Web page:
&ldquoGeorgie Sinclair&rsquos life is coming unstuck. Her husband&rsquos left her. Her son&rsquos obsessed with the End of the World. And now her elderly neighbour Mrs Shapiro has decided they are related. Or so the hospital informs her when Mrs Shapiro has an accident and names Georgie next of kin. This, however, is not a case of a quick ward visit: Mrs Shapiro has a large rickety house full of stinky cats that needs looking after and that a pair of estate agents seem intent on swindling from her. Plus there are the &lsquoUselesses&rsquo trying to repair it (uselessly). Then there&rsquos social worker who wants to put her in a nursing home. Not to mention some letters that point to a mysterious, painful past. As Georgie tries her best to put Mrs Shapiro&rsquos life back together somehow she much stop her own from falling apart&hellip&rdquo

99. White Teeth by Zadie Smith

&ldquoOn New Year&rsquos morning, 1975, Archie Jones sits in his car on a London road and waits for the exhaust fumes to fill his Cavalier Musketeer station wagon. Archie&mdashworking-class, ordinary, a failed marriage under his belt&mdashis calling it quits, the deciding factor being the flip of a 20-pence coin. When the owner of a nearby halal butcher shop (annoyed that Archie&rsquos car is blocking his delivery area) comes out and bangs on the window, he gives Archie another chance at life.&rdquo

&ldquoEngland in the 1520s is a heartbeat from disaster. If the king dies without a male heir, the country could be destroyed by civil war. Henry VIII wants to annul his marriage of twenty years and marry Anne Boleyn. The pope and most of Europe opposes him. Into this impasse steps Thomas Cromwell: a wholly original man, a charmer and a bully, both idealist and opportunist, astute in reading people, and implacable in his ambition. But Henry is volatile: one day tender, one day murderous. Cromwell helps him break the opposition, but what will be the price of his triumph?&rdquo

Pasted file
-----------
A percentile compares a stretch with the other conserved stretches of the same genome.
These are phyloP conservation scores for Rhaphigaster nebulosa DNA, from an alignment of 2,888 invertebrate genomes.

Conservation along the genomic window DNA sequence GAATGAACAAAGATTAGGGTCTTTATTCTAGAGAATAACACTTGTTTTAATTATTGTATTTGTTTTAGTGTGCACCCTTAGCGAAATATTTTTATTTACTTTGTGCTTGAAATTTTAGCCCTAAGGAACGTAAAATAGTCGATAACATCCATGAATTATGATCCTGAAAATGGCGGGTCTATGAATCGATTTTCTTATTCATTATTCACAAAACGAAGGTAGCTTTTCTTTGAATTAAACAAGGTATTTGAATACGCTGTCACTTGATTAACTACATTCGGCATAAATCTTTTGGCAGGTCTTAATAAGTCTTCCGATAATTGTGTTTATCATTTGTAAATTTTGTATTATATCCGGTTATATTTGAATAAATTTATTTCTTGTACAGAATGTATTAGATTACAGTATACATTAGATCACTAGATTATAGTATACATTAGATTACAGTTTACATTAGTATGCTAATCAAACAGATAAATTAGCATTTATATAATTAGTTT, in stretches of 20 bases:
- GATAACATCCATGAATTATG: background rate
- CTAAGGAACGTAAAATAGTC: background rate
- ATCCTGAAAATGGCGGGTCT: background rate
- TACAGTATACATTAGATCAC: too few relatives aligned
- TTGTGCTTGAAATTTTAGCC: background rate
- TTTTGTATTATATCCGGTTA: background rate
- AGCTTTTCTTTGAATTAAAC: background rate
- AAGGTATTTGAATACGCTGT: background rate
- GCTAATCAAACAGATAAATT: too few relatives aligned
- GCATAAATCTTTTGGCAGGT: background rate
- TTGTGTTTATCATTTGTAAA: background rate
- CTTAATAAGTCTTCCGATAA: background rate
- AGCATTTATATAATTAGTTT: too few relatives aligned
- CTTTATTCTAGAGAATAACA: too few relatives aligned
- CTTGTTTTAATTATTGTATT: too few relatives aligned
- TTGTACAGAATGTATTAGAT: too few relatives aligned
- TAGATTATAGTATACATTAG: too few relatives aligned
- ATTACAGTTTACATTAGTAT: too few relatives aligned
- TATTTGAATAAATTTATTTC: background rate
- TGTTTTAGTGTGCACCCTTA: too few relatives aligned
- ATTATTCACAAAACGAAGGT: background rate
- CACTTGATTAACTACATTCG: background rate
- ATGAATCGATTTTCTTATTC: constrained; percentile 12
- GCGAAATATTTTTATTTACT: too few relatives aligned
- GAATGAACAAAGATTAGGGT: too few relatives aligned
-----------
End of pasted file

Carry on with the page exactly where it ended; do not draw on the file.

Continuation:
Editor&rsquos Note: 84 Charing Cross Road by Helene Hanff removed as it&rsquos nonfiction.

7 Frequently Tested AP® US History Concepts from Period 3: 1754-1800

1. Bill of Rights

After the U.S Constitution had been written and ratified there were many who still feared the strict wording of the document. The document was generous in the power it gave to the federal government but some felt that it granted the federal level too much power. Penned by James Madison, the document attempted to assuage the fears of those who unhappy with a strong, monarch-like centralized government.

The Bill of Rights refers directly to the first ten amendments to the Constitution, guaranteeing things like freedom of speech and religion, but the Bill of Rights ultimately came to represent the fluid nature of the Constitution. Its impact lies in how it was interpreted during many historic Supreme Court cases. In this way, the Bill of Rights will appear most frequently within landmark court cases. A strong understanding of the BoR will help you unpack seminal court cases.

2. Boston Massacre

The truth surrounding the Boston Massacre has been clouded by competing narratives, but we do know Americans of the time considered it to be a first step toward the Revolutionary War. In reality, the event was more of a scuffle between colonist settlers and British soldiers, but the propaganda that rose around it whipped the colonies into a frenzy.

In 1770 Great Britain sent troops to Boston as a means to protect officials trying to administer legislation recently upheld by Parliament. A crowd led by Crispus Attucks, a slave, began to harass British soldiers who fired upon the crowd. Several Americans were killed and the episode was heralded as a turning point where colonial sentiment turned from support of the British crown toward independence. The Boston Massacre commonly pops up on the test in questions involving the road to the Revolution, propaganda, and resistance.